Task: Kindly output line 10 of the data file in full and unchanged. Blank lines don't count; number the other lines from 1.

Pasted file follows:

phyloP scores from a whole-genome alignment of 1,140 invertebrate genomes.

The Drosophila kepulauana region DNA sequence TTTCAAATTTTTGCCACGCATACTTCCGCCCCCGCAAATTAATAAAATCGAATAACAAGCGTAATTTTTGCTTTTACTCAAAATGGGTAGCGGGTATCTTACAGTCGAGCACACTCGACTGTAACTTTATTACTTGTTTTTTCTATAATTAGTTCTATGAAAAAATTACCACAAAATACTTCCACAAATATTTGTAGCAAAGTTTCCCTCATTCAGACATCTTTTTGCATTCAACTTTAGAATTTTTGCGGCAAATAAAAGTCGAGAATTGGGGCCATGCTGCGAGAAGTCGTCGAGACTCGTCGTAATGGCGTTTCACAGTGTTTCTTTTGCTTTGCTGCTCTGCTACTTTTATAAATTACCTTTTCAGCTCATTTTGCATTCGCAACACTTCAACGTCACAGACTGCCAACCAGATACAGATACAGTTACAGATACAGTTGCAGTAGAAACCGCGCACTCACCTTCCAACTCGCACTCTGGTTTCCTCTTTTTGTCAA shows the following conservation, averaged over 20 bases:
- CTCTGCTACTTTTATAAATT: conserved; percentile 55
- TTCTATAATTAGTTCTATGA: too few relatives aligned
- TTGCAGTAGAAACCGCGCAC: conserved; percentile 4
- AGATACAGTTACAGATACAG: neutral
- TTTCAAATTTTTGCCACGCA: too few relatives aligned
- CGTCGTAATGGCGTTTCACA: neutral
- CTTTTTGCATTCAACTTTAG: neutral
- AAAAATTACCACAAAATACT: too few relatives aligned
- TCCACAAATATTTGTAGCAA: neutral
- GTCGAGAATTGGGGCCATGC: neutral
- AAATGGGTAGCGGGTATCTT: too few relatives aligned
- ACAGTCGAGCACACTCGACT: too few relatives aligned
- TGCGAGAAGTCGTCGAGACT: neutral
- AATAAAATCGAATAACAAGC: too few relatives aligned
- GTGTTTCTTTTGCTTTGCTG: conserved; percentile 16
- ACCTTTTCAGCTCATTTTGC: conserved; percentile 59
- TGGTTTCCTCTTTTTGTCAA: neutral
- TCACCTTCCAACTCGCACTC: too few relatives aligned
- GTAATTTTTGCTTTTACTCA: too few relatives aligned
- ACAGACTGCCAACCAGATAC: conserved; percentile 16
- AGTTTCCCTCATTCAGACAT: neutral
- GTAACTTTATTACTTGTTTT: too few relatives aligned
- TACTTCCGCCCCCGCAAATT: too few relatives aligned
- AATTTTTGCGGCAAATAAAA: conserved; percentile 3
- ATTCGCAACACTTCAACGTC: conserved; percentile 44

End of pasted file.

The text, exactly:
- AAAAATTACCACAAAATACT: too few relatives aligned